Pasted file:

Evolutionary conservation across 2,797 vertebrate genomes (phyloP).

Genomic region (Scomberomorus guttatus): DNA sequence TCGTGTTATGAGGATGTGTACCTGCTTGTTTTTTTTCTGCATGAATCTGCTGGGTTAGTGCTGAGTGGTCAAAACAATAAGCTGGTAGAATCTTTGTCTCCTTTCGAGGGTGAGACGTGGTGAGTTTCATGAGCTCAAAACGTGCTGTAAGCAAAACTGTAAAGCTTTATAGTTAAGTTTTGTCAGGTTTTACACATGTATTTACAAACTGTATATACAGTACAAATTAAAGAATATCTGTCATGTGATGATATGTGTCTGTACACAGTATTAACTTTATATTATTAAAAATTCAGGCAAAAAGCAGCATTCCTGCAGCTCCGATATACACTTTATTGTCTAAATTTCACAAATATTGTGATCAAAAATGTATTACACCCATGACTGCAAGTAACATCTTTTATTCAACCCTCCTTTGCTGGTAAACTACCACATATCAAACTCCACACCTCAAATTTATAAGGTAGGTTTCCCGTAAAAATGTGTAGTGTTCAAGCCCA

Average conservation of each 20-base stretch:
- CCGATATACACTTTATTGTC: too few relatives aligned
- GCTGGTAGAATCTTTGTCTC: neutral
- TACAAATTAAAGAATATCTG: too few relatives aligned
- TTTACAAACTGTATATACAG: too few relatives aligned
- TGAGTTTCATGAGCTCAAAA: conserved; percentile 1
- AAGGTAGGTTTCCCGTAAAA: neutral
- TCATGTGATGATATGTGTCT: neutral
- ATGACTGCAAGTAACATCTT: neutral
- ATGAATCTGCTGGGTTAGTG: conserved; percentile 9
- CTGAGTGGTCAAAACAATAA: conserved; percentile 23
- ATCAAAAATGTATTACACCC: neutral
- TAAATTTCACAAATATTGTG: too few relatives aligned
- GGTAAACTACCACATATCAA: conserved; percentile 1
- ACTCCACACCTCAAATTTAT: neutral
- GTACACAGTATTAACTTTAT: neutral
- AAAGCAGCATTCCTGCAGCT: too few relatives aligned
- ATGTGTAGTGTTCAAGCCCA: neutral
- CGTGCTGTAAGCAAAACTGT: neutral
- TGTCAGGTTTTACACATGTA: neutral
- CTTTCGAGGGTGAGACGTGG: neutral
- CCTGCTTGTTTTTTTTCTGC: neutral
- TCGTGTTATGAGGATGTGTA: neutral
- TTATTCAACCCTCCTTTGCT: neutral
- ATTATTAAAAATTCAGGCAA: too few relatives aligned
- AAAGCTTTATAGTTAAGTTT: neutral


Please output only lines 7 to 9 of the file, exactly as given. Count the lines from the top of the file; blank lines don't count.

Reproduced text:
- TTTACAAACTGTATATACAG: too few relatives aligned
- TGAGTTTCATGAGCTCAAAA: conserved; percentile 1
- AAGGTAGGTTTCCCGTAAAA: neutral